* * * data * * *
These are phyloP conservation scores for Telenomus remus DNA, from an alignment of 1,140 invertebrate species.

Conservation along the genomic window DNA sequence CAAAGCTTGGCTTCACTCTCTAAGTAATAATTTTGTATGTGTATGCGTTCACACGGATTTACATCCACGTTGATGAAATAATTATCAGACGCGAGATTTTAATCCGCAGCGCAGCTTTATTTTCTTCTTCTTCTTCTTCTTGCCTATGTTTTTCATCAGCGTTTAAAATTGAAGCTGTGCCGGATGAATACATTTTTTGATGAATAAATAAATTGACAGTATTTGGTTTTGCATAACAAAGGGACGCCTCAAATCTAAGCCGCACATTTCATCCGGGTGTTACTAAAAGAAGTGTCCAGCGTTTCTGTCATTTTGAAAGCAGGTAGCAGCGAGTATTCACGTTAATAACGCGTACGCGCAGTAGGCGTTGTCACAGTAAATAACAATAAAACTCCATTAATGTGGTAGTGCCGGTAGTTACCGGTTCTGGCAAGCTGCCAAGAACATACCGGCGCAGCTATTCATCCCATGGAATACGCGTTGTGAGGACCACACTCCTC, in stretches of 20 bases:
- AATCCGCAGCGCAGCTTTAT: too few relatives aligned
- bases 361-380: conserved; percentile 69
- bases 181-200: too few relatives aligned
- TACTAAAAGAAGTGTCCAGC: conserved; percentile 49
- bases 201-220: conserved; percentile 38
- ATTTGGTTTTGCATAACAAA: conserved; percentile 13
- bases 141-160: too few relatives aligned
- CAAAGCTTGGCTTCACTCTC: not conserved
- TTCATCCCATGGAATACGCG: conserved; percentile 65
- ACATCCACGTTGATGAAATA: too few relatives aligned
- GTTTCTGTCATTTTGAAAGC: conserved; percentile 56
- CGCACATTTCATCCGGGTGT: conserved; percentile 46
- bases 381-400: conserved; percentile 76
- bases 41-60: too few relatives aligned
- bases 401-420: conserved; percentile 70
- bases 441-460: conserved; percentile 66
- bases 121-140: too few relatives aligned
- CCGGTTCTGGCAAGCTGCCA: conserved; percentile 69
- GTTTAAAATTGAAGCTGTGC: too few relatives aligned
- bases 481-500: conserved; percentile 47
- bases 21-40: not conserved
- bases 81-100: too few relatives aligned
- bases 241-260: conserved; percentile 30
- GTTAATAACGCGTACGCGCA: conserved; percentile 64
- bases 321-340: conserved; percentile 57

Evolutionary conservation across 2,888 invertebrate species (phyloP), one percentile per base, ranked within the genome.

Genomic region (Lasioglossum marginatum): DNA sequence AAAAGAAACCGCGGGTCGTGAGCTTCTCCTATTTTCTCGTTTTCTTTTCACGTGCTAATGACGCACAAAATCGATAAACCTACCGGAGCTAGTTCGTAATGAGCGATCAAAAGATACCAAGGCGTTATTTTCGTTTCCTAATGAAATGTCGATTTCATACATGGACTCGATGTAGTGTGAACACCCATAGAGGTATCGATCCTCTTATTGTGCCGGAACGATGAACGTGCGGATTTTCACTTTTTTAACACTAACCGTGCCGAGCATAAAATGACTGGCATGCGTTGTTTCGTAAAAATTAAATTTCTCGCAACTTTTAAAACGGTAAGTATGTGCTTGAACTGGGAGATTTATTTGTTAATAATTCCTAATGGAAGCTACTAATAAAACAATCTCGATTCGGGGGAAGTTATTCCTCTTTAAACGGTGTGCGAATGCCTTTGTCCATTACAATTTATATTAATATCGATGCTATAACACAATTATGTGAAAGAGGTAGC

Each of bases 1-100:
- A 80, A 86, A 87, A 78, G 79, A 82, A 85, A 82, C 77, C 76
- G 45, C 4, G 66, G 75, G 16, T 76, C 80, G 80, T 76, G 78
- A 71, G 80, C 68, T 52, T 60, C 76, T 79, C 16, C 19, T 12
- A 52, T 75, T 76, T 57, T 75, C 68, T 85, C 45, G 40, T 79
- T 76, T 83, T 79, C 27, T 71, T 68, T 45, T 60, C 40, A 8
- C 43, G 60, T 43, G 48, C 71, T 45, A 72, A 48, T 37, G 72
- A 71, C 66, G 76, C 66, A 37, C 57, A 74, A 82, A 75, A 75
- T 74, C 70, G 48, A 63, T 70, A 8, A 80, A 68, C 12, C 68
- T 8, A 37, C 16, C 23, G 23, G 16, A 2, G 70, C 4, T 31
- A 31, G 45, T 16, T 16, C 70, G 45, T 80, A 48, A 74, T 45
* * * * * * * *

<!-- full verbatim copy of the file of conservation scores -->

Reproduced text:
These are phyloP conservation scores for Telenomus remus DNA, from an alignment of 1,140 invertebrate species.

Conservation along the genomic window DNA sequence CAAAGCTTGGCTTCACTCTCTAAGTAATAATTTTGTATGTGTATGCGTTCACACGGATTTACATCCACGTTGATGAAATAATTATCAGACGCGAGATTTTAATCCGCAGCGCAGCTTTATTTTCTTCTTCTTCTTCTTCTTGCCTATGTTTTTCATCAGCGTTTAAAATTGAAGCTGTGCCGGATGAATACATTTTTTGATGAATAAATAAATTGACAGTATTTGGTTTTGCATAACAAAGGGACGCCTCAAATCTAAGCCGCACATTTCATCCGGGTGTTACTAAAAGAAGTGTCCAGCGTTTCTGTCATTTTGAAAGCAGGTAGCAGCGAGTATTCACGTTAATAACGCGTACGCGCAGTAGGCGTTGTCACAGTAAATAACAATAAAACTCCATTAATGTGGTAGTGCCGGTAGTTACCGGTTCTGGCAAGCTGCCAAGAACATACCGGCGCAGCTATTCATCCCATGGAATACGCGTTGTGAGGACCACACTCCTC, in stretches of 20 bases:
- AATCCGCAGCGCAGCTTTAT: too few relatives aligned
- bases 361-380: conserved; percentile 69
- bases 181-200: too few relatives aligned
- TACTAAAAGAAGTGTCCAGC: conserved; percentile 49
- bases 201-220: conserved; percentile 38
- ATTTGGTTTTGCATAACAAA: conserved; percentile 13
- bases 141-160: too few relatives aligned
- CAAAGCTTGGCTTCACTCTC: not conserved
- TTCATCCCATGGAATACGCG: conserved; percentile 65
- ACATCCACGTTGATGAAATA: too few relatives aligned
- GTTTCTGTCATTTTGAAAGC: conserved; percentile 56
- CGCACATTTCATCCGGGTGT: conserved; percentile 46
- bases 381-400: conserved; percentile 76
- bases 41-60: too few relatives aligned
- bases 401-420: conserved; percentile 70
- bases 441-460: conserved; percentile 66
- bases 121-140: too few relatives aligned
- CCGGTTCTGGCAAGCTGCCA: conserved; percentile 69
- GTTTAAAATTGAAGCTGTGC: too few relatives aligned
- bases 481-500: conserved; percentile 47
- bases 21-40: not conserved
- bases 81-100: too few relatives aligned
- bases 241-260: conserved; percentile 30
- GTTAATAACGCGTACGCGCA: conserved; percentile 64
- bases 321-340: conserved; percentile 57

Evolutionary conservation across 2,888 invertebrate species (phyloP), one percentile per base, ranked within the genome.

Genomic region (Lasioglossum marginatum): DNA sequence AAAAGAAACCGCGGGTCGTGAGCTTCTCCTATTTTCTCGTTTTCTTTTCACGTGCTAATGACGCACAAAATCGATAAACCTACCGGAGCTAGTTCGTAATGAGCGATCAAAAGATACCAAGGCGTTATTTTCGTTTCCTAATGAAATGTCGATTTCATACATGGACTCGATGTAGTGTGAACACCCATAGAGGTATCGATCCTCTTATTGTGCCGGAACGATGAACGTGCGGATTTTCACTTTTTTAACACTAACCGTGCCGAGCATAAAATGACTGGCATGCGTTGTTTCGTAAAAATTAAATTTCTCGCAACTTTTAAAACGGTAAGTATGTGCTTGAACTGGGAGATTTATTTGTTAATAATTCCTAATGGAAGCTACTAATAAAACAATCTCGATTCGGGGGAAGTTATTCCTCTTTAAACGGTGTGCGAATGCCTTTGTCCATTACAATTTATATTAATATCGATGCTATAACACAATTATGTGAAAGAGGTAGC

Each of bases 1-100:
- A 80, A 86, A 87, A 78, G 79, A 82, A 85, A 82, C 77, C 76
- G 45, C 4, G 66, G 75, G 16, T 76, C 80, G 80, T 76, G 78
- A 71, G 80, C 68, T 52, T 60, C 76, T 79, C 16, C 19, T 12
- A 52, T 75, T 76, T 57, T 75, C 68, T 85, C 45, G 40, T 79
- T 76, T 83, T 79, C 27, T 71, T 68, T 45, T 60, C 40, A 8
- C 43, G 60, T 43, G 48, C 71, T 45, A 72, A 48, T 37, G 72
- A 71, C 66, G 76, C 66, A 37, C 57, A 74, A 82, A 75, A 75
- T 74, C 70, G 48, A 63, T 70, A 8, A 80, A 68, C 12, C 68
- T 8, A 37, C 16, C 23, G 23, G 16, A 2, G 70, C 4, T 31
- A 31, G 45, T 16, T 16, C 70, G 45, T 80, A 48, A 74, T 45